The movie then introduces us to the other major characters in equally powerful scenes. We meet Henry Fonda as Frank, the only completely villainous role I'm aware of him ever playing. It's a brilliant bit of casting against type. Fonda's on-screen persona, going back to his earliest roles, was of a good and noble man, whether in Young Mr. Lincoln, The Grapes of Wrath, or Advise and Consent. He still has the same calm voice and rational demeanor, but he hasn't a single redeemable quality. It's a bold choice, by Leone and Fonda, that I wish more actors would do.
Next, as Jill McBain, there's Claudia Cardinale, a murdered man's bride newly arrived from New Orleans. It's hard to tell how good her acting is - most of the non-American actors are dubbed - but she's absolutely luminous. Later we learn she's a whore with a heart, if not of gold, at least silver. Dubbed or not, she plays it with the right mix of hardness and softness.
Finally, Jason Robards as Cheyenne, leader of a gang of outlaws, makes his entry, freshly escaped from custody and his hands still shackled. He made his career on the stage in Eugene O'Neil plays, but on film, he played more than a few roguish types. With him, Leone cast exactly to type. The liveliest character in the movie, he's the source of most of Once Upon a Time in the West's humor.
With The Good, the Bad, and the Ugly in 1967, Sergio Leone felt he was finished with making Westerns. What he wanted to do was make a movie out of Harry Grey's autobiography about his days as a Jewish gangster in New York. Eventually, he would, as Once Upon a Time in America, a truly epic film starring James Woods, Robert De Niro, and William Forsythe, but not until 1984 and not without troubles in getting his full version released.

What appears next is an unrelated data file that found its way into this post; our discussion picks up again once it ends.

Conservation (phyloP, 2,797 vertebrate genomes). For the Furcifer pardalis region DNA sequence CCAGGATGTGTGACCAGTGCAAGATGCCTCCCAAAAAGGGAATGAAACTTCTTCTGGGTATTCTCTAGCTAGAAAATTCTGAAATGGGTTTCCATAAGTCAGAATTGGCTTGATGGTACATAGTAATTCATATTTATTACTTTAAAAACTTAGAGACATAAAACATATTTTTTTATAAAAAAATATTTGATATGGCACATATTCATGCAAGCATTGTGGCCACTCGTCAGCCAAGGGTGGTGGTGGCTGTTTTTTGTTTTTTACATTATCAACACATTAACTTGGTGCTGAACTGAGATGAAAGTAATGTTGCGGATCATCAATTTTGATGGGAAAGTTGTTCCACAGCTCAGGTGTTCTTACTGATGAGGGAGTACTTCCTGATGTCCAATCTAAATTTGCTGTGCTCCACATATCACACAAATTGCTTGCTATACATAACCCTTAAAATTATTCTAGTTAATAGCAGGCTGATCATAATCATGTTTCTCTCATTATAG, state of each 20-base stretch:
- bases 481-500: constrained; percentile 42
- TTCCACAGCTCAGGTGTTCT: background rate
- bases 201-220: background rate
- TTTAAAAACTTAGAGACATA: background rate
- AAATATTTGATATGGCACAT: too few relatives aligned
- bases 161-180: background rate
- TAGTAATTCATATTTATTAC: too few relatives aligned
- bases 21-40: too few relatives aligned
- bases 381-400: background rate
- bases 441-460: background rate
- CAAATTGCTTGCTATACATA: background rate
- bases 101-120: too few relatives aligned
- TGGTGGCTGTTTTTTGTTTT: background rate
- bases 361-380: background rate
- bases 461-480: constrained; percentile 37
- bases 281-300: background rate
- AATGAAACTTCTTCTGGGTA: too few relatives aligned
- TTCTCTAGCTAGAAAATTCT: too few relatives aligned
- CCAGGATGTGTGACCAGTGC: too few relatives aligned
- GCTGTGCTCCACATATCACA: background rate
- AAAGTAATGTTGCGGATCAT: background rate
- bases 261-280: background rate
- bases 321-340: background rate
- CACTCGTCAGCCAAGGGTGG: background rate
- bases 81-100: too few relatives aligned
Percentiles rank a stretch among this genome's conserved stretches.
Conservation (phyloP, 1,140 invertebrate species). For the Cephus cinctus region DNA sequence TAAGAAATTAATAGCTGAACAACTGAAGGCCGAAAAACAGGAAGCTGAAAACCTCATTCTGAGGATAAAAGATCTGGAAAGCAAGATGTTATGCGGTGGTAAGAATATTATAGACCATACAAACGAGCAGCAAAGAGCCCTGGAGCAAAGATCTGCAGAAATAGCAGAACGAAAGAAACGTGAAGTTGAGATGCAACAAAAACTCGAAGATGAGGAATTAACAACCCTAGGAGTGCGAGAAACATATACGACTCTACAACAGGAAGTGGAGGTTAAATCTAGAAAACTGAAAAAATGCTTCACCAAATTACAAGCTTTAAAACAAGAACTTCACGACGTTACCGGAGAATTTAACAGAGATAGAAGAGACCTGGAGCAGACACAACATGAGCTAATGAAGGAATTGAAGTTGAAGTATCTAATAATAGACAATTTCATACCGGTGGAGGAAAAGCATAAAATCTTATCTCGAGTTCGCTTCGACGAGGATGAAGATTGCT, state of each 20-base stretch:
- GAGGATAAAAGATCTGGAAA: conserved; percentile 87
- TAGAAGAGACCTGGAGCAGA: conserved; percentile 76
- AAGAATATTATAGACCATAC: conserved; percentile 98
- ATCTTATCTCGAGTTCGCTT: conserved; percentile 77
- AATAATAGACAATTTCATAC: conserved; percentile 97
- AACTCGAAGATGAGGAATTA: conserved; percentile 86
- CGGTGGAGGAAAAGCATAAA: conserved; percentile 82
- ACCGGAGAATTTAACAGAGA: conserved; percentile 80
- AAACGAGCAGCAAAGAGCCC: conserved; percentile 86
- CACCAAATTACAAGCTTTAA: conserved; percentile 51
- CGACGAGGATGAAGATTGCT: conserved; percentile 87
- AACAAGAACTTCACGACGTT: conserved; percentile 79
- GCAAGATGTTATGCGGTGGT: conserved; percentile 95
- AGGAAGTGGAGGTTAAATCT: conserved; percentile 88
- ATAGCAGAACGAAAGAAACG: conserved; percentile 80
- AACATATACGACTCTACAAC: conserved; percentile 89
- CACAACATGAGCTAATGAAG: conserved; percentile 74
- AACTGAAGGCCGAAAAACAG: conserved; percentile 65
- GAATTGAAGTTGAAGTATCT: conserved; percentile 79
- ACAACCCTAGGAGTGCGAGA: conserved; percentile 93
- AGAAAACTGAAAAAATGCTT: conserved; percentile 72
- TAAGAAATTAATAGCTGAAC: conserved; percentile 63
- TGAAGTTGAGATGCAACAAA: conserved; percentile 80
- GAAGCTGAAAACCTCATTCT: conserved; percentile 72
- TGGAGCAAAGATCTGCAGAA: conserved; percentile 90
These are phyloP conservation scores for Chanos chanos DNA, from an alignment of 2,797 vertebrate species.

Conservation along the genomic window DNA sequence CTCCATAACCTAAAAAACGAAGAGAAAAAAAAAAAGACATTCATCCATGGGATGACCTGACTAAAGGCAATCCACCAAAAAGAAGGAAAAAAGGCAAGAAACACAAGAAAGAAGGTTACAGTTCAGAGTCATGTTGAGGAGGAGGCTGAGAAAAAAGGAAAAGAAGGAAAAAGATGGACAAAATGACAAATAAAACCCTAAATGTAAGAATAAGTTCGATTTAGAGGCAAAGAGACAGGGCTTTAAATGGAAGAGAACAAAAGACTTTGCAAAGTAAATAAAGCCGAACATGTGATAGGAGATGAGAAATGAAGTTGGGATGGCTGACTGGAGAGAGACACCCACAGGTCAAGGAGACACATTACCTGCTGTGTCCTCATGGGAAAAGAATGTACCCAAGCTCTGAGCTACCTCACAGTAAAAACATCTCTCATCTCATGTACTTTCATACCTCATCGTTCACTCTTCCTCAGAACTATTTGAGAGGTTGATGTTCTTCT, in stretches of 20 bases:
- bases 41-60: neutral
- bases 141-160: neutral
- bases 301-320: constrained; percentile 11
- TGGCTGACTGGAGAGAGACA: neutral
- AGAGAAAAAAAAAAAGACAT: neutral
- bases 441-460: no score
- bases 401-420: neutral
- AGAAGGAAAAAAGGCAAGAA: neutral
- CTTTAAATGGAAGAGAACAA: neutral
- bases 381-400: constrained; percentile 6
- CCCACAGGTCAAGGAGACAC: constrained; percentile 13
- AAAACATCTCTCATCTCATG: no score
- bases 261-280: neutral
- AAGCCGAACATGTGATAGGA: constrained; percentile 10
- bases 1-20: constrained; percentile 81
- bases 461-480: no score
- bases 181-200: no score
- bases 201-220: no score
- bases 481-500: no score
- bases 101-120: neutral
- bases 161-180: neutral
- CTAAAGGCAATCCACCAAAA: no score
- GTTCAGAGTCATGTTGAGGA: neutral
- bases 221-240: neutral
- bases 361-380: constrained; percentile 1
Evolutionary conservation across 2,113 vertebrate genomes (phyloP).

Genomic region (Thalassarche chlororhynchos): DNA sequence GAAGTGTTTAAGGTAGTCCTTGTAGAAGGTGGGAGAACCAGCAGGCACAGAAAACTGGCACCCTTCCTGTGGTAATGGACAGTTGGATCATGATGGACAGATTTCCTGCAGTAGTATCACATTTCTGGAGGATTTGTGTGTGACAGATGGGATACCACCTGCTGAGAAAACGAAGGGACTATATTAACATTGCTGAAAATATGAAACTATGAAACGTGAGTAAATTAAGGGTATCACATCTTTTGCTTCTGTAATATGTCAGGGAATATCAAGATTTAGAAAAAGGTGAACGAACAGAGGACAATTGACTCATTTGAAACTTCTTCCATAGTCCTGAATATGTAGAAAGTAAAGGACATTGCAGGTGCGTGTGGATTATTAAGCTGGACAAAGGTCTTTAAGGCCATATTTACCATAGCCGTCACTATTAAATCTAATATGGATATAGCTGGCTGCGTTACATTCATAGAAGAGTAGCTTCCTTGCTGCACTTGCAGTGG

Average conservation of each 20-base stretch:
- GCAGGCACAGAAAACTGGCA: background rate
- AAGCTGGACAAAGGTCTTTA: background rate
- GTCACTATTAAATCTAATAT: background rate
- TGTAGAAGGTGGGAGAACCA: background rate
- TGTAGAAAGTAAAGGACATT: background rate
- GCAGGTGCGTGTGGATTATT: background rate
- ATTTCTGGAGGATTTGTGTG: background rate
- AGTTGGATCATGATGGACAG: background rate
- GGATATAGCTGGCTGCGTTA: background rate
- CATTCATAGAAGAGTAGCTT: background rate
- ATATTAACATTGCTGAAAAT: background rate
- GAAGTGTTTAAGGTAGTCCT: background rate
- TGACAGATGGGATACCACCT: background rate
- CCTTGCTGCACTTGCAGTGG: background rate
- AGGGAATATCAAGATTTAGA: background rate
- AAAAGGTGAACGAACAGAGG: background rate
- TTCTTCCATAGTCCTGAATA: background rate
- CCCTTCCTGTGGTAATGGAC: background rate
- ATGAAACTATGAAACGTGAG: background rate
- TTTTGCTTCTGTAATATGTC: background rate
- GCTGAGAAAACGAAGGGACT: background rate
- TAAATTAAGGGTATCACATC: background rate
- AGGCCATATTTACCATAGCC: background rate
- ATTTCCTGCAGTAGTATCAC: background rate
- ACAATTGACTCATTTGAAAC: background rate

In 1967, Hollywood just wasn't interested. He kept being offered only Westerns and he kept turning them down. Not until Paramount offered him a big production budget and the services of his favorite actor, Henry Fonda, did he say yes. He had Dario Argento and Bernardo Bertolucci join him in drawing up a story. They spent a year watching classics American Westerns, among them The Iron Horse, High Noon, The Comancheros, and The Searchers. The goal was to create a movie that paid homage to those movies and pack it with as many of the best Western movie tropes as possible.